I love butter. Always have. According to my parents, I used to pick up butter pats from the table and shove them in my mouth as a toddler. About 15 years ago, I discovered cultured butter in a market, and also discovered why some of the butter I’d eaten long before, in Europe, tasted so much better than what I’d eaten at home. Butter made with cultured or fermented cream has a fuller, rounder flavor, and it was pretty hard to find in most
supermarkets. I snagged my first batch from my local Whole Foods. Unfortunately, it was, and still is, significantly more expensive than regular, uncultured butter. Philadelphia
It’s such an easy thing to make at home, if you have that homemade crème fraîche I showed you how to make last year, ice water, and either a food processor or an electric hand mixer. You can use a blender, too, but it’s hard to get all the butter out at the end. You may want to have some nice fine sea salt if like salted butter. You are just going to churn it in your chosen machine, wash away the whey, press out the liquid, and season as desired. And then grab some good bread and stuff your face.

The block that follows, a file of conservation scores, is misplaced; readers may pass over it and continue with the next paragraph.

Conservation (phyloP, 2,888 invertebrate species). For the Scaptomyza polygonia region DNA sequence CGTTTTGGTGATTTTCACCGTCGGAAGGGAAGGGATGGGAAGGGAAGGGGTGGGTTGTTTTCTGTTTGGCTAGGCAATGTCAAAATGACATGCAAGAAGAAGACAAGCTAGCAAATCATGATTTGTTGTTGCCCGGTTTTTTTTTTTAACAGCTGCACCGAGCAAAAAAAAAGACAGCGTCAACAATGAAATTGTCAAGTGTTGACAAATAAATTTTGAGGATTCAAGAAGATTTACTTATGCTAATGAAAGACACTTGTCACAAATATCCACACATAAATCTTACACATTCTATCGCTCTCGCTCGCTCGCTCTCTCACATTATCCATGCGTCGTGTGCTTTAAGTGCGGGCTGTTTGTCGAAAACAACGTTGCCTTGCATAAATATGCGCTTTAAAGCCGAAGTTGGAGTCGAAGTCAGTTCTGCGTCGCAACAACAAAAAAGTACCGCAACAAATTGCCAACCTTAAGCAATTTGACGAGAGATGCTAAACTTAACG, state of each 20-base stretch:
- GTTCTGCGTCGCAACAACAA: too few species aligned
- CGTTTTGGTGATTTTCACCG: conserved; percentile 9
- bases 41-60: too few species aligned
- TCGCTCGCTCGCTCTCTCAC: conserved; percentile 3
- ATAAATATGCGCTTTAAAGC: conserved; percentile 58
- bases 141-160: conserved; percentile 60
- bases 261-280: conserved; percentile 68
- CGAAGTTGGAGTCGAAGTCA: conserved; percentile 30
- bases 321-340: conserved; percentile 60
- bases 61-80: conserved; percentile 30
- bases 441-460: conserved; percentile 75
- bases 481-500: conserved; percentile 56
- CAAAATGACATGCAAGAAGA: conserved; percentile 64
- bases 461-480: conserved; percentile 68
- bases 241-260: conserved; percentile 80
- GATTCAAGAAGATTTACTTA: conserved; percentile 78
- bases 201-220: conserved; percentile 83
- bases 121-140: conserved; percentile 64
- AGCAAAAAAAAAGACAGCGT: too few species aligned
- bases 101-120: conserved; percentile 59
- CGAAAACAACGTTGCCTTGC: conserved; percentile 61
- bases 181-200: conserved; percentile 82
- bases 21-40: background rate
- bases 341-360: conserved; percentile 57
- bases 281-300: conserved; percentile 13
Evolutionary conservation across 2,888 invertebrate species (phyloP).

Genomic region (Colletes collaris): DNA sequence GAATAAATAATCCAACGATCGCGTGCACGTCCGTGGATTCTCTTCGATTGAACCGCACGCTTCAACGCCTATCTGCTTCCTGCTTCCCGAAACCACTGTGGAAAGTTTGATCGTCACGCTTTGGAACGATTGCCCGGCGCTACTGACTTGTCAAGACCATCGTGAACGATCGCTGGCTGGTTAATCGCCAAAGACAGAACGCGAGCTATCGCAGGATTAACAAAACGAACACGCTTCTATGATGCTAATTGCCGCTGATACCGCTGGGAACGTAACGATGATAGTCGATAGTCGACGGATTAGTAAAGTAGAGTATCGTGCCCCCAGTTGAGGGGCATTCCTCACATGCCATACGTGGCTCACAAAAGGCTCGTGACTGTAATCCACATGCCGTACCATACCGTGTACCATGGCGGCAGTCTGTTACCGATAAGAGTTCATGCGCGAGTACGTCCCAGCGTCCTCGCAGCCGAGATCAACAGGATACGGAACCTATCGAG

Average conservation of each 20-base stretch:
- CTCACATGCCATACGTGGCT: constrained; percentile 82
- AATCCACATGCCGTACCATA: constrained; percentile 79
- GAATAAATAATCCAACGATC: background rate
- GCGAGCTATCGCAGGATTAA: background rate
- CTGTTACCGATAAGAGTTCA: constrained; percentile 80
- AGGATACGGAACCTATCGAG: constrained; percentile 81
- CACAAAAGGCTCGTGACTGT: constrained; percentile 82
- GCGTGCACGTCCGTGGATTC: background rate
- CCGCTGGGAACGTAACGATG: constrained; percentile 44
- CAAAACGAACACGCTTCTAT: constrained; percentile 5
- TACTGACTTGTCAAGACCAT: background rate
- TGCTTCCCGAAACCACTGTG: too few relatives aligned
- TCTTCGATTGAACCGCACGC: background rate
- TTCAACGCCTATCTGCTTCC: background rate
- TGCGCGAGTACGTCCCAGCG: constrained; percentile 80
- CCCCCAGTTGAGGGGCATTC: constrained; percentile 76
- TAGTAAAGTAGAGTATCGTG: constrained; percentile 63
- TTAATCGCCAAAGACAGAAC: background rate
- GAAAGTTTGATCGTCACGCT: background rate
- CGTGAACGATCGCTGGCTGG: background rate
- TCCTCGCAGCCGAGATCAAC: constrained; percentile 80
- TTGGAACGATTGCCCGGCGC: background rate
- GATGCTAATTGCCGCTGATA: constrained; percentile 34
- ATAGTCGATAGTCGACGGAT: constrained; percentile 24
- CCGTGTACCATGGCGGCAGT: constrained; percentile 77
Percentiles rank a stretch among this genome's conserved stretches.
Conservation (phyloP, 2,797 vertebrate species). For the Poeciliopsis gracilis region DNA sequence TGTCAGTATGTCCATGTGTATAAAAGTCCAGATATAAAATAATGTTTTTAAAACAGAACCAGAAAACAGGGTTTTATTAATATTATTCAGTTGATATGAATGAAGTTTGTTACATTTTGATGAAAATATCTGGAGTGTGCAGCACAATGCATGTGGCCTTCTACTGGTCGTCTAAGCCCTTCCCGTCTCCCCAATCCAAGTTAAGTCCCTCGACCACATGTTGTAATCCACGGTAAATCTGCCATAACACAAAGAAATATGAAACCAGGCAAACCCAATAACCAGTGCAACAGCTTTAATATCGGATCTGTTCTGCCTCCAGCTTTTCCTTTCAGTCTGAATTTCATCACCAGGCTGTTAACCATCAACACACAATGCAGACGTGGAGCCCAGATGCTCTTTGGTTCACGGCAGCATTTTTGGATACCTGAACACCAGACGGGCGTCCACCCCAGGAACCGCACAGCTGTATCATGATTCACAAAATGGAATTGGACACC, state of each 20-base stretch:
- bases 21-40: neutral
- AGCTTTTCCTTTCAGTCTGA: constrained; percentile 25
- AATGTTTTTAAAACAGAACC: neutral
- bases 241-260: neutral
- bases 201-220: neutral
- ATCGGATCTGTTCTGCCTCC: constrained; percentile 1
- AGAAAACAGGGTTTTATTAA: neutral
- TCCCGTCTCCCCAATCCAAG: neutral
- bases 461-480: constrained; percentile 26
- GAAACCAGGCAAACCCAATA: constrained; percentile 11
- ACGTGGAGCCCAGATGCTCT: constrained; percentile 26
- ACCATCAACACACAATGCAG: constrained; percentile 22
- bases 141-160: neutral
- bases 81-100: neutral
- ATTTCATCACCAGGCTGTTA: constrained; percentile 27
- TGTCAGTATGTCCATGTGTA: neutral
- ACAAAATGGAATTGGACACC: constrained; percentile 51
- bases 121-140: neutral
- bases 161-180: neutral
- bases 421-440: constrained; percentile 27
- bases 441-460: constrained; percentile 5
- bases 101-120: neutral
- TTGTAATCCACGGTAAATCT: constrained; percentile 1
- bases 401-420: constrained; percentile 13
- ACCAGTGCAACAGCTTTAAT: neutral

Everyone is always wowed by homemade butter; you can vary it with different minced herbs added to it, garlic, fresh or roasted, and any seasoning you can imagine. Curry butter over steamed asparagus, or chili butter over corn…mmmmmm.
2 cups homemade crème fraîche
1 quart or more ice water
1/8 teasp. fine sea salt (optional)
Fill a 1 quart measure or bowl with a pouring lip with water and ice cubes. Place the metal blade in your food processor, and add the crème fraîche. It’ll thicken and then begin so separate into curds and whey in a couple of minutes.
Stop the machine, and carefully, holding back the curds (butter!) and the blade, pour off as much as the whey as you can. You can either feed it to your dog, water plants with it, or toss the whey since there really won’t be enough to actually make something else from it. If you are using a beater and bowl, just pour off the whey.
Replace the work bowl on the machine; add about 1/3 of your water and ice, and start running the machine again. Pour off the milky looking water again. Repeat until you’ve used up your ice water, and the water looks fairly clear in the machine. If it’s still very milky, make more ice water. Washing out as much whey as you can, the whey can turn sour in a few days and spoil your butter, plus wet butter splatters like crazy if you cook with it at all. You should have something left in your bowl that resembles pale yellow fine curd cottage cheese.
All that’s left now is to take it out of the processor, place in a clean bowl and with a flexible spatula, start pressing on it to push out as much water as you can, and create a nice, smooth butter. When you don’t see any more little water bubbles in the butter, you are done. Stir in the salt if you want salted butter and store in the fridge. Makes about 1 cup.